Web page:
I heard my mother come out of my mouth yesterday.
Ben was folding laundry. He did… a terrible job. Sure, he’s only eleven but it was bad. Each piece of laundry was taken out of the dryer and then simply piled on top. In clumps.
Ben, this is awful, I said. You have to fold the clothes, here, like this, and I proceeded to show him how, repeating over and over how badly he had done the job the first time. How the clothes would be wrinkled, need to be ironed. How much more effort would need to be put into it by not doing it right the first time.
I heard my mother’s voice. Sara, you have to fold the clothes. And yes, I want my underwear folded, too.
I thought she was nuts. Who folds underwear?
I’m sure Ben thinks I’m nuts. Who cares if a tee shirt is folded?
What bothered me wasn’t so much that I had to show him how to fold clothes again- for about the tenth time- but that my mother’s voice came out of my mouth.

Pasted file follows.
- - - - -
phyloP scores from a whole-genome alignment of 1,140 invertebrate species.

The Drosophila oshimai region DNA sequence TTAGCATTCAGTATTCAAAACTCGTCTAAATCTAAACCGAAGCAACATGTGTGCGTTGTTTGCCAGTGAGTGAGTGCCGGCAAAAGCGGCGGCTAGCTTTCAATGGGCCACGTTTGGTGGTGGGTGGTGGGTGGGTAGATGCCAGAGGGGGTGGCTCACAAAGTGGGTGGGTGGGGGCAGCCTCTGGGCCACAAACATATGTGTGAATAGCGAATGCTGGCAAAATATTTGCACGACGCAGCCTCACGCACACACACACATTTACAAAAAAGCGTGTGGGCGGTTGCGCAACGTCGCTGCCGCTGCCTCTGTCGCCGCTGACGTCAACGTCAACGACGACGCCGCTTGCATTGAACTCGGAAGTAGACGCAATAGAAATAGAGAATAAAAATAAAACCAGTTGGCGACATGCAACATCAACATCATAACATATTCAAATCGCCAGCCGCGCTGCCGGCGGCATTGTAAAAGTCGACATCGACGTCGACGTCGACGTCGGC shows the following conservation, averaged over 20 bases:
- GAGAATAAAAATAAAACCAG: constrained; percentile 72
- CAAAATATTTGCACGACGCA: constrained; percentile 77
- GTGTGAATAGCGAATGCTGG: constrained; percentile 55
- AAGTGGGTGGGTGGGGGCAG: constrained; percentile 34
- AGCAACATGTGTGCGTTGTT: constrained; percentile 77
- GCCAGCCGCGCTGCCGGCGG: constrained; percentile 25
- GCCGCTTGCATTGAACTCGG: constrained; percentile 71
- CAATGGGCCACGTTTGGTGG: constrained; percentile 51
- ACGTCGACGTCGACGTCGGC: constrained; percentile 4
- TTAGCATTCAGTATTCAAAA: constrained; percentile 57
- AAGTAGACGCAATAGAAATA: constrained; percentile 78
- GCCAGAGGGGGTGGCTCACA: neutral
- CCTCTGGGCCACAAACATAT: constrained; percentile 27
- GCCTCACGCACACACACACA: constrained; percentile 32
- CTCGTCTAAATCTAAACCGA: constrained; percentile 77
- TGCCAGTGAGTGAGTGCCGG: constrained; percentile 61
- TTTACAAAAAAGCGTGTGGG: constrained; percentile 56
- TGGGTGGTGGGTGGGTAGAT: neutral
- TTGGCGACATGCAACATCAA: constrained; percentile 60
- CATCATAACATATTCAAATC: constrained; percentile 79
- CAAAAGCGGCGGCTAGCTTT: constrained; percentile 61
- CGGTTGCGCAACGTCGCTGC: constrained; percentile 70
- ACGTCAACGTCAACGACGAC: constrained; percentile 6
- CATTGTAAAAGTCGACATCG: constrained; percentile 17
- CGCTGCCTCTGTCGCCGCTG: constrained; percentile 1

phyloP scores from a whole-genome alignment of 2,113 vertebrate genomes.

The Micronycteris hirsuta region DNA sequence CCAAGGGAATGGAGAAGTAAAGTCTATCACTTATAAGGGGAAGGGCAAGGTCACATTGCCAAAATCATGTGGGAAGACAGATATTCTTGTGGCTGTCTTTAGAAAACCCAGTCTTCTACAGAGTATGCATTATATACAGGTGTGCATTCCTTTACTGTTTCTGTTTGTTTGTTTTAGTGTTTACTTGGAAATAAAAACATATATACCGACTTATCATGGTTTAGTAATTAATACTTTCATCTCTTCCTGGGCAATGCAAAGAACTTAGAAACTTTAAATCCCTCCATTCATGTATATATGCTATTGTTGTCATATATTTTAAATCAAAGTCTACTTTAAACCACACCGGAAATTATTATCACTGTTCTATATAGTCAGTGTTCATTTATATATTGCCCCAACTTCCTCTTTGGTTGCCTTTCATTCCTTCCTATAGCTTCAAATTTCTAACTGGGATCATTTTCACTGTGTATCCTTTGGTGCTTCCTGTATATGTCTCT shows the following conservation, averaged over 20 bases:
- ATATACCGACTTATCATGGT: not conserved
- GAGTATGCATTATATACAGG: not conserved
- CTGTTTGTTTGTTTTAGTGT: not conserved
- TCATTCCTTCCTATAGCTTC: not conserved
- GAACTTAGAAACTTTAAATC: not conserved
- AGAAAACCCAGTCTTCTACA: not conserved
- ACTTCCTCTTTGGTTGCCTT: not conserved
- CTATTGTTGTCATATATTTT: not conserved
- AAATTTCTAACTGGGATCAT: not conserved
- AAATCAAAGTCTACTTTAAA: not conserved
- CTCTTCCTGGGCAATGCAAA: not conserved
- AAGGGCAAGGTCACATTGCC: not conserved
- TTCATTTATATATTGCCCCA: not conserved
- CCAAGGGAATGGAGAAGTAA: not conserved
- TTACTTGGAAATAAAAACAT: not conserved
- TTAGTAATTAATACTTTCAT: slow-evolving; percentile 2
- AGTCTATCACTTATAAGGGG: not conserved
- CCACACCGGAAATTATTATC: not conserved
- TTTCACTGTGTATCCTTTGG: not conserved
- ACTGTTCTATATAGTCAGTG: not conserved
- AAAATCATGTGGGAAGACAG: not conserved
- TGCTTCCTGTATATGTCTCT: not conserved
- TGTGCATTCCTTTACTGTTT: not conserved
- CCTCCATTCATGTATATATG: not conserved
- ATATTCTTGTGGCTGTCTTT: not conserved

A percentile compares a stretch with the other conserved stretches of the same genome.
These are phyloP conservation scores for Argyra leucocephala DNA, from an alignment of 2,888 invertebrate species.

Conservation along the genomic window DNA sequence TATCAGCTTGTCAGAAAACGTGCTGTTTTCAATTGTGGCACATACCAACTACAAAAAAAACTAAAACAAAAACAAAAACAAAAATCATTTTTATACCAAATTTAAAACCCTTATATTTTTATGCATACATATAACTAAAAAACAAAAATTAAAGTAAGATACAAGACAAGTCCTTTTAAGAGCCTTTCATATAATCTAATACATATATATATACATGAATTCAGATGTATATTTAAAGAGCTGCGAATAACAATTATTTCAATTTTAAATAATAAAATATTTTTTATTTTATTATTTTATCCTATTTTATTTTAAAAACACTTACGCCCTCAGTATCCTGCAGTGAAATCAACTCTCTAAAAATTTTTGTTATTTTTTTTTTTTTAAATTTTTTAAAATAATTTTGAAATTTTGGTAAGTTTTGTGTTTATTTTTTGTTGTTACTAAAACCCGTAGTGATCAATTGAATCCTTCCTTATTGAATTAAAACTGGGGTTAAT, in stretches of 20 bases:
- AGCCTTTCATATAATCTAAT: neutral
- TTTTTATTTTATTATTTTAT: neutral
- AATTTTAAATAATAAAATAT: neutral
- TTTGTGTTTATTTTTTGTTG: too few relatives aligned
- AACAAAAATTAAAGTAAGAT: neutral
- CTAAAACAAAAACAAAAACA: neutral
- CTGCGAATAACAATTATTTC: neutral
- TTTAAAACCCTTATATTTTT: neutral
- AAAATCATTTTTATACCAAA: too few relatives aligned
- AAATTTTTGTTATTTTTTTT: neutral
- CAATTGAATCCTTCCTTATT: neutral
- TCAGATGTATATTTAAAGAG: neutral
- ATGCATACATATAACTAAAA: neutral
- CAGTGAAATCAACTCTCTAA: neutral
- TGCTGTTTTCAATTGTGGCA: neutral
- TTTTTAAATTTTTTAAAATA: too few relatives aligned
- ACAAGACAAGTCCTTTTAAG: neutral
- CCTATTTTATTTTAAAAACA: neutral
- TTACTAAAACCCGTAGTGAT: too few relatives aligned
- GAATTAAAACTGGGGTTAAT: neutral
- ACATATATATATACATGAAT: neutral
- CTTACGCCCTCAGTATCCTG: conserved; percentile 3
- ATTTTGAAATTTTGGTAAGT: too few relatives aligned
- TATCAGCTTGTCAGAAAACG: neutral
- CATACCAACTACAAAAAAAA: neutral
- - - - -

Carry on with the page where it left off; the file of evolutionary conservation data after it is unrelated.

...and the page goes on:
His response, along with eye rolling, was to claim, I didn’t know!
I find myself trying to be fair about this. Trying to find a frame to say my mother was kind in heart and doing the best she could. Deep down? I’m still hurt. Hurt by the constant reminders of how imperfect I was. How many times I failed to be good enough. A stupid comment about laundry still surfaces thirty-five years later.
And comes back at my son. Full force. Loaded with venom.
Stupid, folded laundry.